It’s becoming more common for groups to release several different dance performance videos. In the case of “Dynamite,” the BTS song that reached No. 1 on the Billboard Hot 100 songs chart last year, the group released not only a basic choreography video, but also a dance break version with added choreography.

The group Twice also released two choreography videos for its new hit “Cry for Me,” released last month. On Jan. 12, Aespa, the girl group behind “Black Mamba, posted a second dance practice video for the song. In the latest video, group members are wearing “tech wear,” multifunction attire inspired by military outfits.

BTS’ choreography video for “On.” (YouTube screenshot)
BTS’ choreography video for “On.” (YouTube screenshot)
Broadcasters producing more choreography videos

As choreography videos get more and more attention, broadcasters are also starting to produce them. South Korean cable channel Mnet runs a YouTube channel called “Studio Choom” (“choom” being Korean for “dance”) to showcase choreography videos that it produces for idol groups. The videos in this series use lighting and a range of camera angles to highlight dance performances on bare stages with no backgrounds or props.

Exo and BTS are considered the groups that reinvented choreography videos, which were originally released as a bonus for fans upon the release of a new track.

“Nowadays, a lot of idol groups are producing choreography videos with moving cameras, but that’s something that Exo did to great acclaim way back in 2013 with their song ‘Growl,’” said Park Hui-a, a pop music critic.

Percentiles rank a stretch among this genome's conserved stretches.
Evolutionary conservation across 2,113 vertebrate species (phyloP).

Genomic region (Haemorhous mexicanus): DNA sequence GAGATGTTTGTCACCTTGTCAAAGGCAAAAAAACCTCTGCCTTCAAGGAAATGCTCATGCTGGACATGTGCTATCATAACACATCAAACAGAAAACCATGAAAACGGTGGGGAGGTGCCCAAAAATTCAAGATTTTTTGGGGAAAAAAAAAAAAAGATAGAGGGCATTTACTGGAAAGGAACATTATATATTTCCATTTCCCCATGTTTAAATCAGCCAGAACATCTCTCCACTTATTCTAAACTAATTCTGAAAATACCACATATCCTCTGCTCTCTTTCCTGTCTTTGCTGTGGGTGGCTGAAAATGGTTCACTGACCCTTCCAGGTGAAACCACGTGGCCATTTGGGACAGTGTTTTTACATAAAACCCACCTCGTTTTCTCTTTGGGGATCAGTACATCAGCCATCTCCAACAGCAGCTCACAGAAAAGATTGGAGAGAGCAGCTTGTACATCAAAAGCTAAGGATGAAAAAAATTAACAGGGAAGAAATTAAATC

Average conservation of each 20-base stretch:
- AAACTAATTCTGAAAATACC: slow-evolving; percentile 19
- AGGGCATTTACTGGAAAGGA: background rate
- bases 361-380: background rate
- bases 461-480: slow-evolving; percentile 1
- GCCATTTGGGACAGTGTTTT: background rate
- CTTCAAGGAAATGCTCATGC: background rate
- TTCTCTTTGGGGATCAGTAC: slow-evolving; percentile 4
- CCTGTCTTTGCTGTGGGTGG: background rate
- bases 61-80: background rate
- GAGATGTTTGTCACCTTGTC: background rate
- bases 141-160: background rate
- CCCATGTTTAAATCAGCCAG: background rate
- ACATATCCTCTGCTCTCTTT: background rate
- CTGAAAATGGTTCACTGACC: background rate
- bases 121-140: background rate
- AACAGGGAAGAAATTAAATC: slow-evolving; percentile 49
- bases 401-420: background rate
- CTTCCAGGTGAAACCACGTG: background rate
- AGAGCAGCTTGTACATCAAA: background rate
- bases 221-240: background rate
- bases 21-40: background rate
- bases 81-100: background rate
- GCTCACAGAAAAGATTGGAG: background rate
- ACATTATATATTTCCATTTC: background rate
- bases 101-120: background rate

“Another big turning point was the ‘Gayo Daejejeon Intro Performance Trailer’ that BTS released in 2015. The trailer was edited from footage of a dance performance at an end-of-the-year music awards show that they’d shot from various camera angles. That’s where we can find the origin of the kinetic manifesto film version of ‘On,’” Park said.

The choreography video for Twice’s “Cry for Me.” (YouTube screenshot)
The choreography video for Twice’s “Cry for Me.” (YouTube screenshot)
Popularity of cover dances and group choreography

So why are fans going gaga over these choreography videos? Experts point to the fact that these videos make it easier to focus on the stage performance itself.

“The genre of K-pop is about more than just the music; it also includes the performance and other visual elements. Television broadcasts have stage sets and repeated closeups, while music videos tell a story — both of which get in the way of enjoying the carefully synchronized dance moves in all their glory,” Park said.

“The popularity of ‘cover dances’ both in Korea and other countries is another reason that choreography videos have become an important K-pop product.”

Entertainment companies also appear to have changed their tune on choreography videos. “Recently, entertainment companies seem to be devoting even more attention to choreography videos. They’ve realized that a well-produced choreography video can promote a group even more effectively than a music video, which would be much more expensive,” said a source at a major entertainment company.

By Kim Kyung-wook, staff reporter